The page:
OpenStudy (anonymous):

Help??

4 years ago
OpenStudy (anonymous):
4 years ago

OpenStudy (anonymous):

that's a 30 60 90 triangle, so the hypotenuse should be 15in it's a 3:4:5 ratio..... 9:12:15

4 years ago
OpenStudy (anonymous):

@robz8 so what would the answer be?

4 years ago
OpenStudy (anonymous):

15?

4 years ago
OpenStudy (nincompoop):

he's suggesting the pythagorean triples http://www.tsm-resources.com/alists/trip.html

4 years ago
OpenStudy (anonymous):

@nincompoop oohhh.. do you know the answer to this though?

4 years ago
OpenStudy (nincompoop):

if you're in doubt, you can always plug the values in and solve for c \[c = \sqrt{a^2+b^2}\]|dw:1370130283976:dw|

4 years ago
OpenStudy (anonymous):

@nincompoop im a bit confused on that

4 years ago
OpenStudy (nincompoop):

do you know how to multiply, square, add and obtain square root?

4 years ago
OpenStudy (anonymous):

@nincompoop can you just walk me through it to getting the answer?

4 years ago
OpenStudy (nincompoop):

ya sure why not...

4 years ago
OpenStudy (nincompoop):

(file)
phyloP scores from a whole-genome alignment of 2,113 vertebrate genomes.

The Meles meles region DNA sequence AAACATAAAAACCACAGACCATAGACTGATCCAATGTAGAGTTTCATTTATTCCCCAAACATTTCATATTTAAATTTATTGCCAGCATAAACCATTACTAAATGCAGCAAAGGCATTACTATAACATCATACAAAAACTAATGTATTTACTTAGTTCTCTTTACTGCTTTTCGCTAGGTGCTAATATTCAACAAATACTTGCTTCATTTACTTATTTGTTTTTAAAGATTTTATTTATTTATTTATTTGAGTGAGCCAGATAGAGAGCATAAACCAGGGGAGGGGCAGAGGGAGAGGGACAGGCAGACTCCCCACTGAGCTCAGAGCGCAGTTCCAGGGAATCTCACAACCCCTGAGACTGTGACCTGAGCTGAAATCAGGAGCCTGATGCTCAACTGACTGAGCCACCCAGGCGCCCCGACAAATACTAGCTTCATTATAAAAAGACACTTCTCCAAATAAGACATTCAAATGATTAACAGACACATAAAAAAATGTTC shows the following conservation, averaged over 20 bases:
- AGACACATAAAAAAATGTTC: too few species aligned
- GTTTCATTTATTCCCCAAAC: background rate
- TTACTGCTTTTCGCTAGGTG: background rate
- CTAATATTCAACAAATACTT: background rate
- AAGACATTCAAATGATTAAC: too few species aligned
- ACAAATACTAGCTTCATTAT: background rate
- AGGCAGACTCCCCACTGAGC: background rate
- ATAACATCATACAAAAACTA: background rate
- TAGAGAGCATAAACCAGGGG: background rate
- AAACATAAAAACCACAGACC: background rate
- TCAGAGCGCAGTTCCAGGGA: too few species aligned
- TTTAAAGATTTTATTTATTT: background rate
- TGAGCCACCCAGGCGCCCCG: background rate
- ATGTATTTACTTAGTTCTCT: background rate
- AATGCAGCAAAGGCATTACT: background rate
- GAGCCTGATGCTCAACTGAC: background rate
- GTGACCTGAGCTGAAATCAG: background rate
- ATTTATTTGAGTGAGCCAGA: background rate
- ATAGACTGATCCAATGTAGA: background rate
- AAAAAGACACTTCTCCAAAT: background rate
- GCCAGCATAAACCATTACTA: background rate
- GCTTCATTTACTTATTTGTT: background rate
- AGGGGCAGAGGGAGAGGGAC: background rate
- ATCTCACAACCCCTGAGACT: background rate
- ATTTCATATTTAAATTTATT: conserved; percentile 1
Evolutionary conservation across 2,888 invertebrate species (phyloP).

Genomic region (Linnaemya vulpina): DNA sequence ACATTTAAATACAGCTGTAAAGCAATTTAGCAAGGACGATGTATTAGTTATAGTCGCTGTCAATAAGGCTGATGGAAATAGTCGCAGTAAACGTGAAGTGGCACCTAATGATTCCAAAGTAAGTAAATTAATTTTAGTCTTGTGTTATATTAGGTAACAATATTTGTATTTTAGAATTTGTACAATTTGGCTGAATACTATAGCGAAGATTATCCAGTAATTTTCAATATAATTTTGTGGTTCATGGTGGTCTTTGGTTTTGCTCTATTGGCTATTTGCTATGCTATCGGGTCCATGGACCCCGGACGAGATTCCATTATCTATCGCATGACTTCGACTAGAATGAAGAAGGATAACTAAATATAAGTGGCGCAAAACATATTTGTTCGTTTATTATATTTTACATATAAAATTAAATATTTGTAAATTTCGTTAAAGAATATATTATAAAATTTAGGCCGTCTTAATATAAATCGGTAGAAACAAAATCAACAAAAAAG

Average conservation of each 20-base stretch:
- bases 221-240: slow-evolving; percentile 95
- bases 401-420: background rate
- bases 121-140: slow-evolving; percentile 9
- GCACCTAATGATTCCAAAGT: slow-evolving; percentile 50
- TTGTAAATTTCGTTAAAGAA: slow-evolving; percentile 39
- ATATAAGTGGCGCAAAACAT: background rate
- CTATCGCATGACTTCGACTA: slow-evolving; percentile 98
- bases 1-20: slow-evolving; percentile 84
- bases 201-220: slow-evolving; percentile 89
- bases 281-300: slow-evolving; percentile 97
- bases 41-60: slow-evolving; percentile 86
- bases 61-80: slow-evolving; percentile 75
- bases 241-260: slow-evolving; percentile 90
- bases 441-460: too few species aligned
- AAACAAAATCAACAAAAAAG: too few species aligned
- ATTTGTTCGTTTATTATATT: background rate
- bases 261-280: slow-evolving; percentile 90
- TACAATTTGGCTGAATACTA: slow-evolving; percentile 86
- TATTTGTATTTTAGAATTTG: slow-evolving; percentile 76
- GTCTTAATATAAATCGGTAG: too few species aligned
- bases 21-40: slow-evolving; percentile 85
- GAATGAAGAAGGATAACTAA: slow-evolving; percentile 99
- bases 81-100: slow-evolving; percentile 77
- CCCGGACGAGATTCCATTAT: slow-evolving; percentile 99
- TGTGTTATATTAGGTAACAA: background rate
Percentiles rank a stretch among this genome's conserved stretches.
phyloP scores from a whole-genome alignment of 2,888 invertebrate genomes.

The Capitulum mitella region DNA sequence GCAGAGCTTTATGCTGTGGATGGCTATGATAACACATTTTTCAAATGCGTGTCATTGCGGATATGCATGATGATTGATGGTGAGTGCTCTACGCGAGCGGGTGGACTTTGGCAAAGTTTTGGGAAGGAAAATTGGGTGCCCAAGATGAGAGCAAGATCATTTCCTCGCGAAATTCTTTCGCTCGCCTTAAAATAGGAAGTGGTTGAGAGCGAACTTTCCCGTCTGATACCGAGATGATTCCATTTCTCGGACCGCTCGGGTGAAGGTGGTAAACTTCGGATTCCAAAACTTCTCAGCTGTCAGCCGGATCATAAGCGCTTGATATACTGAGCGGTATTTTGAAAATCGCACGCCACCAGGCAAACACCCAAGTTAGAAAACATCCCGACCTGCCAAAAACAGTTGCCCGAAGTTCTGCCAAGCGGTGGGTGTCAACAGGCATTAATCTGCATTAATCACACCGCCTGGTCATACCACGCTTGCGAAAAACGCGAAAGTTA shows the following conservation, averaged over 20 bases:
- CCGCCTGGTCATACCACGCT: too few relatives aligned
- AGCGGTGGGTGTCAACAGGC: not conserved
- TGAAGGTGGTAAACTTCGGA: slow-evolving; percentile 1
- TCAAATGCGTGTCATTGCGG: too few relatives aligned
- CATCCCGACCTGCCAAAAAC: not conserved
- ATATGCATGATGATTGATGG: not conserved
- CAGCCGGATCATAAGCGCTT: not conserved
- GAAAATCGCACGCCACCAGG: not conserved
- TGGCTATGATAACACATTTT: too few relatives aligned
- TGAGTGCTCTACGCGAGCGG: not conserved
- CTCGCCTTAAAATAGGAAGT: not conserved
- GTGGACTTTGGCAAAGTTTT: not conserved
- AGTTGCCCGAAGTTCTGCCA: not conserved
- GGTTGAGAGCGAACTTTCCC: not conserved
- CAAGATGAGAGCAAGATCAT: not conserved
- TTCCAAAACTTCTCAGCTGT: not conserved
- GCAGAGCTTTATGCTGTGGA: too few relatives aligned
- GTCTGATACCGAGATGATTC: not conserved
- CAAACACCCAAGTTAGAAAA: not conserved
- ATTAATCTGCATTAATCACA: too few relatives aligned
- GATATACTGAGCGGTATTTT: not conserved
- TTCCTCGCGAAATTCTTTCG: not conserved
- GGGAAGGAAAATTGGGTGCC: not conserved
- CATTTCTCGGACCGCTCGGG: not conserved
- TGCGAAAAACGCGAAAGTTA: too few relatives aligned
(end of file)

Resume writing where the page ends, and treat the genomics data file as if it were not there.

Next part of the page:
there are different types of triangles and the triangle you are presented in the problem is a right triangle. we can identify a right triangle if one of the sides is 90° and that is usually indicated by ⃞ in one of the corners. Identifying that it is a right triangle, to solve for the length of sides, we can borrow the lecture made by an Ionian Greek mathematician named Pythagoras - called the Pythagorean Theorem. |dw:1370131007714:dw| According to the theory that, in a right triangle, the length of side c can be solved when given by other two sides, a and b by the formula: \[c= \sqrt{a^2+b^2}\] this means that we need to square a and then b individually, then add them together, after that is done, we obtain the square root. \[c = \sqrt{(9^2+12^2)}= \sqrt{81+144}=\sqrt{225}=\pm15\] that means that the values are -15 and +15, but since we are looking for a length of a side, it cannot be the -15. there's no such a thing as -15 inches so we will use +15. so pay attention carefully when @rob8 mentioned about 3:4:5 ratio. he meant to tell you about the pythagorean tripes. memorizing the common ones saved you a bit of time instead of going through the tedious problem solving. these values have been worked out and are used regularly in problem examples.

4 years ago
OpenStudy (nincompoop):

correction: instead of pythagorean tripes, I meant to type Pythagorean triples

4 years ago
OpenStudy (anonymous):

@nincompoop ohhhh

4 years ago